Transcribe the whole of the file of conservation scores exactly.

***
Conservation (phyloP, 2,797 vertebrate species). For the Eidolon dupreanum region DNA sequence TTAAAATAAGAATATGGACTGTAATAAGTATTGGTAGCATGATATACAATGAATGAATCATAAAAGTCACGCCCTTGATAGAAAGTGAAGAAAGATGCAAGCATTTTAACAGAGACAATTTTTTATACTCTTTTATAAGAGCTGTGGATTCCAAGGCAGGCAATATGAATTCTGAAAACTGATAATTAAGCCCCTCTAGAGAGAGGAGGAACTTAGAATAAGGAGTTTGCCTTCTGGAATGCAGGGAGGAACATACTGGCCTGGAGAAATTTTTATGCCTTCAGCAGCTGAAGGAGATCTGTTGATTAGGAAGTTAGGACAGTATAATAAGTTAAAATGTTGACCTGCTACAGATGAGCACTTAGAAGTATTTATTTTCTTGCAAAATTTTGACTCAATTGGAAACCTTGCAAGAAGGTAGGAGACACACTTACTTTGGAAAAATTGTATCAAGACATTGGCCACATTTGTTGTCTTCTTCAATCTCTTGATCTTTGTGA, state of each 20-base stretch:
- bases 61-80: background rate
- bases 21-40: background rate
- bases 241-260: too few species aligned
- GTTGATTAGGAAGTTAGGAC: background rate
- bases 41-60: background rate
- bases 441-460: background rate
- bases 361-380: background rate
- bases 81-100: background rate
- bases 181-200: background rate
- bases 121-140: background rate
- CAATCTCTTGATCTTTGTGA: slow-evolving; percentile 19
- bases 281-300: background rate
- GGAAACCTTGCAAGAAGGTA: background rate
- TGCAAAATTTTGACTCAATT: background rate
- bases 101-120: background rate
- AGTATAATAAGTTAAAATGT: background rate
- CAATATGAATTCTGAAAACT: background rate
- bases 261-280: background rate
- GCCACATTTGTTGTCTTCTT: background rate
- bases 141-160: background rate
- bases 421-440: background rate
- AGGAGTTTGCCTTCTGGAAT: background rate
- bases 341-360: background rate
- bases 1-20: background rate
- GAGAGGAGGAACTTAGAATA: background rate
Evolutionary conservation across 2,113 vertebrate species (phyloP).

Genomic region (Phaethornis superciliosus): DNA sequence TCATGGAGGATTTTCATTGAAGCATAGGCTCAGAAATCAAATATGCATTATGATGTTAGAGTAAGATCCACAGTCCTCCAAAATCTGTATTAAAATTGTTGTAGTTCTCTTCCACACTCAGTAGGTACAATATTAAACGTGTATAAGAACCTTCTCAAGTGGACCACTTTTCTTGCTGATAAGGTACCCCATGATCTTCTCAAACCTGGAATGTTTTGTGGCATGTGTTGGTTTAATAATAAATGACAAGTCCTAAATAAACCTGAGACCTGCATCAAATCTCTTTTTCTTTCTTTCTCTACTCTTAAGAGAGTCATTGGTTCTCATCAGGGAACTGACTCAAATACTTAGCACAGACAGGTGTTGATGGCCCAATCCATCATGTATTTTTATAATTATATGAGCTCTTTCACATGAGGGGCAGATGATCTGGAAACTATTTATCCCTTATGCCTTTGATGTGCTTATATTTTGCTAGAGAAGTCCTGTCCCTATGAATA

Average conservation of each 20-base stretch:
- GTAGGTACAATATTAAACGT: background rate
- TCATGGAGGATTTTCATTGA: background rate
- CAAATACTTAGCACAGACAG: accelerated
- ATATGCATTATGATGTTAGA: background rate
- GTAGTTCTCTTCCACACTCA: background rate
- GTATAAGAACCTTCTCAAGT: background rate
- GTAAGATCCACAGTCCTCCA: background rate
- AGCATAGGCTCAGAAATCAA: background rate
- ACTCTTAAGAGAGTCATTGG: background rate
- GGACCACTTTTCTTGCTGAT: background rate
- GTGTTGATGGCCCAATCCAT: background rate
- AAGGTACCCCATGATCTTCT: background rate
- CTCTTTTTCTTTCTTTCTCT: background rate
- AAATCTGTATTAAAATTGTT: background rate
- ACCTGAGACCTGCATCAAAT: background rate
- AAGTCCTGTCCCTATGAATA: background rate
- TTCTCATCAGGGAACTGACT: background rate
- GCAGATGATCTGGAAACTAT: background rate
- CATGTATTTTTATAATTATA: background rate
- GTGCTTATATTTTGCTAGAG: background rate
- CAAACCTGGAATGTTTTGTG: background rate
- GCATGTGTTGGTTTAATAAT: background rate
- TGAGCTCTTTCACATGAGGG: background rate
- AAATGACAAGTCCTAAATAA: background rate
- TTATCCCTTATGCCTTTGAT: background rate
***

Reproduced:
Conservation (phyloP, 2,797 vertebrate species). For the Eidolon dupreanum region DNA sequence TTAAAATAAGAATATGGACTGTAATAAGTATTGGTAGCATGATATACAATGAATGAATCATAAAAGTCACGCCCTTGATAGAAAGTGAAGAAAGATGCAAGCATTTTAACAGAGACAATTTTTTATACTCTTTTATAAGAGCTGTGGATTCCAAGGCAGGCAATATGAATTCTGAAAACTGATAATTAAGCCCCTCTAGAGAGAGGAGGAACTTAGAATAAGGAGTTTGCCTTCTGGAATGCAGGGAGGAACATACTGGCCTGGAGAAATTTTTATGCCTTCAGCAGCTGAAGGAGATCTGTTGATTAGGAAGTTAGGACAGTATAATAAGTTAAAATGTTGACCTGCTACAGATGAGCACTTAGAAGTATTTATTTTCTTGCAAAATTTTGACTCAATTGGAAACCTTGCAAGAAGGTAGGAGACACACTTACTTTGGAAAAATTGTATCAAGACATTGGCCACATTTGTTGTCTTCTTCAATCTCTTGATCTTTGTGA, state of each 20-base stretch:
- bases 61-80: background rate
- bases 21-40: background rate
- bases 241-260: too few species aligned
- GTTGATTAGGAAGTTAGGAC: background rate
- bases 41-60: background rate
- bases 441-460: background rate
- bases 361-380: background rate
- bases 81-100: background rate
- bases 181-200: background rate
- bases 121-140: background rate
- CAATCTCTTGATCTTTGTGA: slow-evolving; percentile 19
- bases 281-300: background rate
- GGAAACCTTGCAAGAAGGTA: background rate
- TGCAAAATTTTGACTCAATT: background rate
- bases 101-120: background rate
- AGTATAATAAGTTAAAATGT: background rate
- CAATATGAATTCTGAAAACT: background rate
- bases 261-280: background rate
- GCCACATTTGTTGTCTTCTT: background rate
- bases 141-160: background rate
- bases 421-440: background rate
- AGGAGTTTGCCTTCTGGAAT: background rate
- bases 341-360: background rate
- bases 1-20: background rate
- GAGAGGAGGAACTTAGAATA: background rate
Evolutionary conservation across 2,113 vertebrate species (phyloP).

Genomic region (Phaethornis superciliosus): DNA sequence TCATGGAGGATTTTCATTGAAGCATAGGCTCAGAAATCAAATATGCATTATGATGTTAGAGTAAGATCCACAGTCCTCCAAAATCTGTATTAAAATTGTTGTAGTTCTCTTCCACACTCAGTAGGTACAATATTAAACGTGTATAAGAACCTTCTCAAGTGGACCACTTTTCTTGCTGATAAGGTACCCCATGATCTTCTCAAACCTGGAATGTTTTGTGGCATGTGTTGGTTTAATAATAAATGACAAGTCCTAAATAAACCTGAGACCTGCATCAAATCTCTTTTTCTTTCTTTCTCTACTCTTAAGAGAGTCATTGGTTCTCATCAGGGAACTGACTCAAATACTTAGCACAGACAGGTGTTGATGGCCCAATCCATCATGTATTTTTATAATTATATGAGCTCTTTCACATGAGGGGCAGATGATCTGGAAACTATTTATCCCTTATGCCTTTGATGTGCTTATATTTTGCTAGAGAAGTCCTGTCCCTATGAATA

Average conservation of each 20-base stretch:
- GTAGGTACAATATTAAACGT: background rate
- TCATGGAGGATTTTCATTGA: background rate
- CAAATACTTAGCACAGACAG: accelerated
- ATATGCATTATGATGTTAGA: background rate
- GTAGTTCTCTTCCACACTCA: background rate
- GTATAAGAACCTTCTCAAGT: background rate
- GTAAGATCCACAGTCCTCCA: background rate
- AGCATAGGCTCAGAAATCAA: background rate
- ACTCTTAAGAGAGTCATTGG: background rate
- GGACCACTTTTCTTGCTGAT: background rate
- GTGTTGATGGCCCAATCCAT: background rate
- AAGGTACCCCATGATCTTCT: background rate
- CTCTTTTTCTTTCTTTCTCT: background rate
- AAATCTGTATTAAAATTGTT: background rate
- ACCTGAGACCTGCATCAAAT: background rate
- AAGTCCTGTCCCTATGAATA: background rate
- TTCTCATCAGGGAACTGACT: background rate
- GCAGATGATCTGGAAACTAT: background rate
- CATGTATTTTTATAATTATA: background rate
- GTGCTTATATTTTGCTAGAG: background rate
- CAAACCTGGAATGTTTTGTG: background rate
- GCATGTGTTGGTTTAATAAT: background rate
- TGAGCTCTTTCACATGAGGG: background rate
- AAATGACAAGTCCTAAATAA: background rate
- TTATCCCTTATGCCTTTGAT: background rate